Sir John Herschel, n. d.
Photogravure on paper
8 3/8 in. x 6 3/8 in. (21.27 cm x 16.19 cm)
During the 1860s, near the beginning of her relatively short photographic career, Cameron photographed Herschel, the celebrated English mathematician, astronomer, and photographic scientist. She had begun practicing photography in her late forties, upon receiving a camera from her daughter. Cameron routinely photographed her family, servants, and friends, such as Herschel, whom she met in her early twenties. In this photograph, dramatic lighting emphasizes Herschel’s brilliantly white hair, while casting the right half of his face into shadow. It also draws attention to his bushy right eyebrow, glistening eyes, and thin lips. She emphasizes these details, as well as the heavy circles under his eyes, deep wrinkles on his forehead, and rough texture of his chin. In this way, Cameron suggests that Herschel’s internal mental exertions are manifested in his weary physical appearance.
Cameron’s characteristic style of producing slightly blurred images, as evidenced in this photograph, foreshadows one distinguishing characteristic of the photographic movement known as Pictorialism, which gained momentum in the early 1900s. Here, Herschel’s unruly hair is particularly indistinct, appearing as if it were captured in motion. As Cameron requested that Herschel leave his recently washed hair uncombed, his wild locks become a sign of his quick mind. Herschel’s glistening eyes also provide a link between his external and internal characteristics. Cameron thus captures a dynamic image of Herschel’s external appearance, while skillfully suggesting the genius within.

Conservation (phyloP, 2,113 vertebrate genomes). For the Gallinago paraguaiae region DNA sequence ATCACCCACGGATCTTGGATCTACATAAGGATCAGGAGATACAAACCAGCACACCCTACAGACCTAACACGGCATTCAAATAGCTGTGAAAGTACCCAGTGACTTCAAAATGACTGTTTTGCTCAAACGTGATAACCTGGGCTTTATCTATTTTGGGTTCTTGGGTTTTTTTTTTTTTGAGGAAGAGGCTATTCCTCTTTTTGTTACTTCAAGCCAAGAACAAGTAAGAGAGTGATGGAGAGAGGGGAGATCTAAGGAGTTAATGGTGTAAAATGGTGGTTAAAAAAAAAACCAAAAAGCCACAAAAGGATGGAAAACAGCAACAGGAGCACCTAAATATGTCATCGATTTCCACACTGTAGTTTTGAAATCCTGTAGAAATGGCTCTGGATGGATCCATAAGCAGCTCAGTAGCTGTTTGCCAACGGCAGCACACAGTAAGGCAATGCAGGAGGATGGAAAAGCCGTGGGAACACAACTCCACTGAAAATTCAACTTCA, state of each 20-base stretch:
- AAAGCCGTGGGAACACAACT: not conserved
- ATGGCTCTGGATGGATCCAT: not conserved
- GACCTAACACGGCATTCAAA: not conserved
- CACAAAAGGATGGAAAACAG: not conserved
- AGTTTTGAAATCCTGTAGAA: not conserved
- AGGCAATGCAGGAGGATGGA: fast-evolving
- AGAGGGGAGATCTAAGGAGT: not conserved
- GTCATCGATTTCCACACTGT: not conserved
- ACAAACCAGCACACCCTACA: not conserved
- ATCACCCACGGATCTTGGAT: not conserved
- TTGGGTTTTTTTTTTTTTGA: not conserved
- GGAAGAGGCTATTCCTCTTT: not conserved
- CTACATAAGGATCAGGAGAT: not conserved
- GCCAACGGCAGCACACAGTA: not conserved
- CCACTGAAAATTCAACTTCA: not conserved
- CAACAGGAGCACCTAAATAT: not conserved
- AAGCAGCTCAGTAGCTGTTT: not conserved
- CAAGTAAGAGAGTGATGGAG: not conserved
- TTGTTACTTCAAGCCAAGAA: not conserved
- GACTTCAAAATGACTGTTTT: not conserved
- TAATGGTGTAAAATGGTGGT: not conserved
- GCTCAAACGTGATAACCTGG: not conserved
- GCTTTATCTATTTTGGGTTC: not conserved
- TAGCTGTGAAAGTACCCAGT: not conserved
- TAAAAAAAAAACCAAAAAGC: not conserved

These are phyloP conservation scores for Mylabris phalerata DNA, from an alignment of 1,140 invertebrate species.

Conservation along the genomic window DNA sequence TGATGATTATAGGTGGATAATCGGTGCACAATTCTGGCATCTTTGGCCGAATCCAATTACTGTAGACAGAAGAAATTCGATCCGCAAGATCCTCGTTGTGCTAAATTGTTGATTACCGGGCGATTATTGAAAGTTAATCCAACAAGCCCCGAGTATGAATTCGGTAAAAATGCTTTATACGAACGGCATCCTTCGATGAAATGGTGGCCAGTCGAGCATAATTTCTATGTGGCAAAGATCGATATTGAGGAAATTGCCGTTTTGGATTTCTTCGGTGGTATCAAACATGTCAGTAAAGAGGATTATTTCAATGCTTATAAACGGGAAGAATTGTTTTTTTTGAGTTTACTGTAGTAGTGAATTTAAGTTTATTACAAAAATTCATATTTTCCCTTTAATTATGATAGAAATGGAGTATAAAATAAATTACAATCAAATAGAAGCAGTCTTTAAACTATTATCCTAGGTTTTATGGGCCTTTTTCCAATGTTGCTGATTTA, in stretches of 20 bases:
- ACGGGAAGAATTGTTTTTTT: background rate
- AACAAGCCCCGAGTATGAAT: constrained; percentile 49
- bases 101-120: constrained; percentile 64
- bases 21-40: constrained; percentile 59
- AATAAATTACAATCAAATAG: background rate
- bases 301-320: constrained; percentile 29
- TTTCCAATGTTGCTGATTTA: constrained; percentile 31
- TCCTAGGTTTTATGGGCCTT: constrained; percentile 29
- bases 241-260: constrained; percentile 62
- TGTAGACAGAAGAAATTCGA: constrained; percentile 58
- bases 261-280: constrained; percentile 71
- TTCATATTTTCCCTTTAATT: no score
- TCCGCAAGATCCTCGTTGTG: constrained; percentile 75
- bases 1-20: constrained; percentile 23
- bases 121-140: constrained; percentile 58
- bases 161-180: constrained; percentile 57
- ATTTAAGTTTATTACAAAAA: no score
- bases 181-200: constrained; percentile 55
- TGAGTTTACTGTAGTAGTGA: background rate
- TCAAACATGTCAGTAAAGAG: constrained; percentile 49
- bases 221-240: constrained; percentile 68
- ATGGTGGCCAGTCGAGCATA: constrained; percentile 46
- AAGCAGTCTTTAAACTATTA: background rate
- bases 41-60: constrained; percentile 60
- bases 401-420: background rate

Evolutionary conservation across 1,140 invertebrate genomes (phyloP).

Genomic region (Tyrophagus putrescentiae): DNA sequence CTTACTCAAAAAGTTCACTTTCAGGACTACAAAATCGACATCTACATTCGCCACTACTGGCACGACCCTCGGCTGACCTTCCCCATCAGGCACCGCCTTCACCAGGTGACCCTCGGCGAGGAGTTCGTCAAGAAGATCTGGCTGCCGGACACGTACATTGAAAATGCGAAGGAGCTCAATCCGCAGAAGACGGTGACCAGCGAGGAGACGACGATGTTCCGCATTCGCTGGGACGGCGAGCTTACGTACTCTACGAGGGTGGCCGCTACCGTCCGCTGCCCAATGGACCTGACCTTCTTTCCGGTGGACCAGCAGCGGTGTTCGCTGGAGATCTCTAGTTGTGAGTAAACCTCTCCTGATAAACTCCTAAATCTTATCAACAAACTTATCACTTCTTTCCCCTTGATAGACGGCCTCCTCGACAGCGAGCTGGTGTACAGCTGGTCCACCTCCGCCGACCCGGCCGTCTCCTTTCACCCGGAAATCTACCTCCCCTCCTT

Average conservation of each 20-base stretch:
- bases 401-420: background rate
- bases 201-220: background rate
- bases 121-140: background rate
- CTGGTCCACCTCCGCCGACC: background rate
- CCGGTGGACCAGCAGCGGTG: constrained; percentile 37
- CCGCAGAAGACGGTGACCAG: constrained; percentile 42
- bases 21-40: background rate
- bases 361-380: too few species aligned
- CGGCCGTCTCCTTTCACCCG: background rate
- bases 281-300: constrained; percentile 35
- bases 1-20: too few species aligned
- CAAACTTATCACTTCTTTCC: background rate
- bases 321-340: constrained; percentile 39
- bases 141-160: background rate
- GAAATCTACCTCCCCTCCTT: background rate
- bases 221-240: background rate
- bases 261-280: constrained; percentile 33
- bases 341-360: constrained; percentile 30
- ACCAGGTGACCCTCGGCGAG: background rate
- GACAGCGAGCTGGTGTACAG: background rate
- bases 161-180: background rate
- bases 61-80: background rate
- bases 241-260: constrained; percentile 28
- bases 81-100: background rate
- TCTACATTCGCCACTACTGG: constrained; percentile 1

Ashley Newton ’10
Wilson Intern 2009
Cameron’s respect and admiration for her mentor?the mathematician, astronomer, and experimental photographer Sir John Herschel?are encapsulated in this portrait. Herschel is credited with introducing Cameron to the first photographs she ever saw, and years later she convinced him to pose for a portrait. Cameron visited the esteemed intellectual at his home to take the photograph, and she insisted his hair be washed and left uncombed for the picture. Backlit, his white, flossy hair forms a halo of light around his face, while his unwavering expression conveys the conviction and intensity of the man.
Gillian Grace Holzer, SC '19
Title printed in the margin.
Photogravure from "Sun Artists". Sir John Frederick William Herschel (1792-1871) is the celebrated English mathematician and astronomer. He also made great contributions to the improvement of photographic processes, including the cyanotype and daguerrotype, and coined the terms “photography,” “negative” and “positive.”
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